As we already reported, the Hungarian and the Turkish government co-financed the reconstruction of the 16th-century tomb of Gül Baba located near the Margaret Bridge. The tomb was opened by Turkish President Erdogan and Hungarian PM Orban on Tuesday. Orbán said that Gül Baba was born in a “gallant era when the great sons of our nations fought each other.” But who exactly was Gül Baba who fought against the Hungarians? Sultan Suleiman the Magnificent is reputed to have been one of his coffin-bearers during his funeral.
If somebody followed the inauguration of the tomb on Tuesday, they could witness something rather funny. After the Turkish President and the Hungarian PM cut the ceremonial ribbon in front of the tomb, Orban wanted to put away Erdogan’s scissor but the Turkish president did not allow him to do so. A couple of seconds later the Hungarian PM’s interpreter told him that
Erdogan collects the scissors
he uses for inaugurations. Finally, Erdogan’s wife stepped in and gave back even Orbán’s scissor to him probably to keep it. Here you can see what happened:
The renovation of Gül Baba’s tomb started in 2016 and was co-financed by the two states. In fact, we do not know when Gül baba was born exactly, but he was sent to Hungary by Sultan Suleiman. Some say that his name means Father of the Roses because he is said to have
introduced the flower to the country.
However, roses were already in Hungary by the time of the Ottoman invasion. His name can also be a corruption of Kel Baba, meaning ‘Bald Father’.
Anyway, he was an Ottoman Philosopher, poet and writer who was at the same time a Muslim monk, a Bektashi dervish. He took part in many Ottoman invasions in Europe from the reign of Mehmed II onwards. He is thought to have died in Buda, in 1541 August, after the Ottoman Empire occupied the castle by a trick: janissaries walked into the castle to admire its beauties, but did not leave it until 1683 when the city was finally freed of the Ottoman rule.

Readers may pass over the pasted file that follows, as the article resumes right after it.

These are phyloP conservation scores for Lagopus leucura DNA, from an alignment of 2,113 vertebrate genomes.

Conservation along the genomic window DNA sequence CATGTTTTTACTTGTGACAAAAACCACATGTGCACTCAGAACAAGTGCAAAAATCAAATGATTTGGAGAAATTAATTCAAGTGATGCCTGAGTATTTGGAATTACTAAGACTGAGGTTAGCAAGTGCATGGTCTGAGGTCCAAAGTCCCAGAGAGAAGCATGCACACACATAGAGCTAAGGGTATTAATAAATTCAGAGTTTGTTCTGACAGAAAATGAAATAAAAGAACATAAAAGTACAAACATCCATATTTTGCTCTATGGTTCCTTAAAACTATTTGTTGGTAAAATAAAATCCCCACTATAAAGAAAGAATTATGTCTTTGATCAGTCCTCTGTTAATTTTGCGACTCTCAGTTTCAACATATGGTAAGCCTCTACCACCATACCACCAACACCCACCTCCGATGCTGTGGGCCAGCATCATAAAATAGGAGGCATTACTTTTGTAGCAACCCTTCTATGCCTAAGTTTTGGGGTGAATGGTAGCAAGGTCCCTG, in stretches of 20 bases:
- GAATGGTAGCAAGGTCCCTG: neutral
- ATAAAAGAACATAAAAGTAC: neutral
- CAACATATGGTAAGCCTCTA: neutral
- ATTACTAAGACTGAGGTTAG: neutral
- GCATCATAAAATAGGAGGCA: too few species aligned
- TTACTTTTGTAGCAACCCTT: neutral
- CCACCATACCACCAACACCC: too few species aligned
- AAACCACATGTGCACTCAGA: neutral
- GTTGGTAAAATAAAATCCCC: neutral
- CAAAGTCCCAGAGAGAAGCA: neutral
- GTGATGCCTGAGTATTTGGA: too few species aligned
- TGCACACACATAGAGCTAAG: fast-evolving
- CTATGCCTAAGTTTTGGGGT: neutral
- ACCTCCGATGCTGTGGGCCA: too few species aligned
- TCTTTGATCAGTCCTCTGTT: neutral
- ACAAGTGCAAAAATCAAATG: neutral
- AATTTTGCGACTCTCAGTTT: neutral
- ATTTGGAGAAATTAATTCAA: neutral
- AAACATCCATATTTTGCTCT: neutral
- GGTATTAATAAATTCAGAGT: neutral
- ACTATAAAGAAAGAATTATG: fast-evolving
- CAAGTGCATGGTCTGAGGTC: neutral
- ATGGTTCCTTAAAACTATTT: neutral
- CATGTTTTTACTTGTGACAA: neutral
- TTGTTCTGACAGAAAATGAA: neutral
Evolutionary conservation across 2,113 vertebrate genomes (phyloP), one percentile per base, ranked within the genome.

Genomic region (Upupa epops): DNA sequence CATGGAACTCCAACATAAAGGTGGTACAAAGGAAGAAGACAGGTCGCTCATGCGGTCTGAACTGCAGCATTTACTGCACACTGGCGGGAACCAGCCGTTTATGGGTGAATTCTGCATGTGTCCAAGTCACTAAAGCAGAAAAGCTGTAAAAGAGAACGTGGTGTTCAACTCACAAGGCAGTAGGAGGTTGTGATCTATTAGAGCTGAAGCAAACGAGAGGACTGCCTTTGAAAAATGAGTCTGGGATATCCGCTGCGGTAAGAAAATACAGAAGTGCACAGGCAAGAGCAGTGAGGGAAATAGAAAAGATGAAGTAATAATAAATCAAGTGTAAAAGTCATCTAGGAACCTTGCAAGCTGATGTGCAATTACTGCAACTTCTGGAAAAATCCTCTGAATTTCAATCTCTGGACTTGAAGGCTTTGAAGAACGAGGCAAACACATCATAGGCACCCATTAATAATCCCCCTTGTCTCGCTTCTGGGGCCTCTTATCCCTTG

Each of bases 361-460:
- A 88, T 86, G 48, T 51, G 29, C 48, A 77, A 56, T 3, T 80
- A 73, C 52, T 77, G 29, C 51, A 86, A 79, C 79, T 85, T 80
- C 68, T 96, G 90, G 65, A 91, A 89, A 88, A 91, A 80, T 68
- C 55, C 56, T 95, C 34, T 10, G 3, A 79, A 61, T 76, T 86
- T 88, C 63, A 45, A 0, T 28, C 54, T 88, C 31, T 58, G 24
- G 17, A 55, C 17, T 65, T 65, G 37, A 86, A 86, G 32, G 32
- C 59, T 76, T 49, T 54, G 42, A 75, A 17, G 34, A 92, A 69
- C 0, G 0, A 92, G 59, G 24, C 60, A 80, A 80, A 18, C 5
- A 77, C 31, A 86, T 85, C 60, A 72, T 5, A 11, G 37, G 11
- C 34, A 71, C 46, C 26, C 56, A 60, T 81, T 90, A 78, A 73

Allegedly, Gül baba died in the fight below the walls and his funeral was the first Muslim religious ceremony held in Budapest (then Buda). Allegedly, Sultan Suleiman was one of his coffin-bearers and declared him
the patron saint of Buda.
Gül Baba’s tomb was erected between 1543 and 1548 by the third Ottoman Beylerbey of Buda. After the city was freed of Ottoman rule in 1686 it was converted into a Roman Catholic chapel owned by the Jesuits. Centuries later the land came under the ownership of a Hungarian who allowed Muslim pilgrims to visit the tomb. The building was renovated several times after 1885 and was declared in 1914 a national monument. In 1987 an Islamic Centre and Mosque were built surrounding it. Now it is the property of the Republic of Turkey.
In fact, Gül Baba’s figure was very popular in Hungary at the end of the 19th century. For example, Jenő Huszka composed an opera about his story which was adapted on screen in 1989.
The tomb is located on Mecset Street in Budapest, a short but steep walk from the Margaret Bridge in the district of Rózsadomb (Hill of Roses). Here is a short video compilation about the tomb with beautiful photos: